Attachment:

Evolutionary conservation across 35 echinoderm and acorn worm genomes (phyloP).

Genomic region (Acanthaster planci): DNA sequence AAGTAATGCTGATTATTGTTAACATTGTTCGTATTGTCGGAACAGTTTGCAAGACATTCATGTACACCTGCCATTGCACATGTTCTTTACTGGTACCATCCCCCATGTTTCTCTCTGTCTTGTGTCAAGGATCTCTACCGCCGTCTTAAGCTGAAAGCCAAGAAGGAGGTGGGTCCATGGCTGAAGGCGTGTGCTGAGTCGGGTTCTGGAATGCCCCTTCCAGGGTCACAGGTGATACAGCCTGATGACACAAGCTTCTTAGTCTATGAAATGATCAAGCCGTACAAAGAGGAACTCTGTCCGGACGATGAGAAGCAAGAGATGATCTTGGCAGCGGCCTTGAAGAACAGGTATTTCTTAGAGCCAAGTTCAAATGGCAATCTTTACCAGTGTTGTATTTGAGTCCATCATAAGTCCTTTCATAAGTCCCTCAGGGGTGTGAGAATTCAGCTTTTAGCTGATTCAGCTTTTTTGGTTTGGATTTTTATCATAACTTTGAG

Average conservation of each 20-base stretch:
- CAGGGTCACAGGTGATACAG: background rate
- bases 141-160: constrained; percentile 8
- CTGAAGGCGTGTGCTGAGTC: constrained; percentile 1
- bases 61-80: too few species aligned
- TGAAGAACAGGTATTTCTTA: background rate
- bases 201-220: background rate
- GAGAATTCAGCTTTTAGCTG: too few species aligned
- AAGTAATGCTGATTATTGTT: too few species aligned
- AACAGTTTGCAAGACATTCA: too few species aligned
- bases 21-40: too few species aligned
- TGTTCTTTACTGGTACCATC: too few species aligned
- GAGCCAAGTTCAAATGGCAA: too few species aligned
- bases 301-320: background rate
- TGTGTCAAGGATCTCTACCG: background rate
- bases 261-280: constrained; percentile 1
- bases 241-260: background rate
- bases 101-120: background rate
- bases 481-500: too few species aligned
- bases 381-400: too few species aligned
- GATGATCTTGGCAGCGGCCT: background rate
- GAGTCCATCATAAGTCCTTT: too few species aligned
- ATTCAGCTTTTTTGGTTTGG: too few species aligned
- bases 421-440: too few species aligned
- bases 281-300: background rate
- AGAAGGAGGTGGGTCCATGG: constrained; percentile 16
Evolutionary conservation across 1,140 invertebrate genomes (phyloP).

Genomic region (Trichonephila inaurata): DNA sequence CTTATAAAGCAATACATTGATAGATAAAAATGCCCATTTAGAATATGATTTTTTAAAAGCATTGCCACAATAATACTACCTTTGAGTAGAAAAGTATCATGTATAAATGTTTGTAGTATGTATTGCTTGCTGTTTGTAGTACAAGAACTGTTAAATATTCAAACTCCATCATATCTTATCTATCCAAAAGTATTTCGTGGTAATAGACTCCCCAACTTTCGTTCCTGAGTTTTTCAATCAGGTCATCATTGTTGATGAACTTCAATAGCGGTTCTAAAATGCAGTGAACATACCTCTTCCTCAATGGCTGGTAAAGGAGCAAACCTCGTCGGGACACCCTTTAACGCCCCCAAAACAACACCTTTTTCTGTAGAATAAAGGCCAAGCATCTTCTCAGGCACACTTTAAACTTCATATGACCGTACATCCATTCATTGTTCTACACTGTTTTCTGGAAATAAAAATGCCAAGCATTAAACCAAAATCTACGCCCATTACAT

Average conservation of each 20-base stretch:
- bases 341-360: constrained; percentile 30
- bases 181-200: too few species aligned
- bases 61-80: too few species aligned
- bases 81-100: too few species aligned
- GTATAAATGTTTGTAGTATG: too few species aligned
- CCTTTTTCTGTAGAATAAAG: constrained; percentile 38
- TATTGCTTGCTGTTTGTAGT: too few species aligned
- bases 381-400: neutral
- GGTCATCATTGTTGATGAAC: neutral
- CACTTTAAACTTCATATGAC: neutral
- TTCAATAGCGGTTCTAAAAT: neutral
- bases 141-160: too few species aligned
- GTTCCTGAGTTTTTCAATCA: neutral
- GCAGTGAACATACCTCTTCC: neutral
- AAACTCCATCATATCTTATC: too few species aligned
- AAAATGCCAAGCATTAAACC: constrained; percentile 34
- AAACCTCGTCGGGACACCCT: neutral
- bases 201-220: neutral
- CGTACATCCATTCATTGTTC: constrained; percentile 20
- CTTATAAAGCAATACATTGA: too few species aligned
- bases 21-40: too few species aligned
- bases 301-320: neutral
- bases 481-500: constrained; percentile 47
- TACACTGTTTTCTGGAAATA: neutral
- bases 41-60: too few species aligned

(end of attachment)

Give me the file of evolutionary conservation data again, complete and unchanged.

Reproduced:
Evolutionary conservation across 35 echinoderm and acorn worm genomes (phyloP).

Genomic region (Acanthaster planci): DNA sequence AAGTAATGCTGATTATTGTTAACATTGTTCGTATTGTCGGAACAGTTTGCAAGACATTCATGTACACCTGCCATTGCACATGTTCTTTACTGGTACCATCCCCCATGTTTCTCTCTGTCTTGTGTCAAGGATCTCTACCGCCGTCTTAAGCTGAAAGCCAAGAAGGAGGTGGGTCCATGGCTGAAGGCGTGTGCTGAGTCGGGTTCTGGAATGCCCCTTCCAGGGTCACAGGTGATACAGCCTGATGACACAAGCTTCTTAGTCTATGAAATGATCAAGCCGTACAAAGAGGAACTCTGTCCGGACGATGAGAAGCAAGAGATGATCTTGGCAGCGGCCTTGAAGAACAGGTATTTCTTAGAGCCAAGTTCAAATGGCAATCTTTACCAGTGTTGTATTTGAGTCCATCATAAGTCCTTTCATAAGTCCCTCAGGGGTGTGAGAATTCAGCTTTTAGCTGATTCAGCTTTTTTGGTTTGGATTTTTATCATAACTTTGAG

Average conservation of each 20-base stretch:
- CAGGGTCACAGGTGATACAG: background rate
- bases 141-160: constrained; percentile 8
- CTGAAGGCGTGTGCTGAGTC: constrained; percentile 1
- bases 61-80: too few species aligned
- TGAAGAACAGGTATTTCTTA: background rate
- bases 201-220: background rate
- GAGAATTCAGCTTTTAGCTG: too few species aligned
- AAGTAATGCTGATTATTGTT: too few species aligned
- AACAGTTTGCAAGACATTCA: too few species aligned
- bases 21-40: too few species aligned
- TGTTCTTTACTGGTACCATC: too few species aligned
- GAGCCAAGTTCAAATGGCAA: too few species aligned
- bases 301-320: background rate
- TGTGTCAAGGATCTCTACCG: background rate
- bases 261-280: constrained; percentile 1
- bases 241-260: background rate
- bases 101-120: background rate
- bases 481-500: too few species aligned
- bases 381-400: too few species aligned
- GATGATCTTGGCAGCGGCCT: background rate
- GAGTCCATCATAAGTCCTTT: too few species aligned
- ATTCAGCTTTTTTGGTTTGG: too few species aligned
- bases 421-440: too few species aligned
- bases 281-300: background rate
- AGAAGGAGGTGGGTCCATGG: constrained; percentile 16
Evolutionary conservation across 1,140 invertebrate genomes (phyloP).

Genomic region (Trichonephila inaurata): DNA sequence CTTATAAAGCAATACATTGATAGATAAAAATGCCCATTTAGAATATGATTTTTTAAAAGCATTGCCACAATAATACTACCTTTGAGTAGAAAAGTATCATGTATAAATGTTTGTAGTATGTATTGCTTGCTGTTTGTAGTACAAGAACTGTTAAATATTCAAACTCCATCATATCTTATCTATCCAAAAGTATTTCGTGGTAATAGACTCCCCAACTTTCGTTCCTGAGTTTTTCAATCAGGTCATCATTGTTGATGAACTTCAATAGCGGTTCTAAAATGCAGTGAACATACCTCTTCCTCAATGGCTGGTAAAGGAGCAAACCTCGTCGGGACACCCTTTAACGCCCCCAAAACAACACCTTTTTCTGTAGAATAAAGGCCAAGCATCTTCTCAGGCACACTTTAAACTTCATATGACCGTACATCCATTCATTGTTCTACACTGTTTTCTGGAAATAAAAATGCCAAGCATTAAACCAAAATCTACGCCCATTACAT

Average conservation of each 20-base stretch:
- bases 341-360: constrained; percentile 30
- bases 181-200: too few species aligned
- bases 61-80: too few species aligned
- bases 81-100: too few species aligned
- GTATAAATGTTTGTAGTATG: too few species aligned
- CCTTTTTCTGTAGAATAAAG: constrained; percentile 38
- TATTGCTTGCTGTTTGTAGT: too few species aligned
- bases 381-400: neutral
- GGTCATCATTGTTGATGAAC: neutral
- CACTTTAAACTTCATATGAC: neutral
- TTCAATAGCGGTTCTAAAAT: neutral
- bases 141-160: too few species aligned
- GTTCCTGAGTTTTTCAATCA: neutral
- GCAGTGAACATACCTCTTCC: neutral
- AAACTCCATCATATCTTATC: too few species aligned
- AAAATGCCAAGCATTAAACC: constrained; percentile 34
- AAACCTCGTCGGGACACCCT: neutral
- bases 201-220: neutral
- CGTACATCCATTCATTGTTC: constrained; percentile 20
- CTTATAAAGCAATACATTGA: too few species aligned
- bases 21-40: too few species aligned
- bases 301-320: neutral
- bases 481-500: constrained; percentile 47
- TACACTGTTTTCTGGAAATA: neutral
- bases 41-60: too few species aligned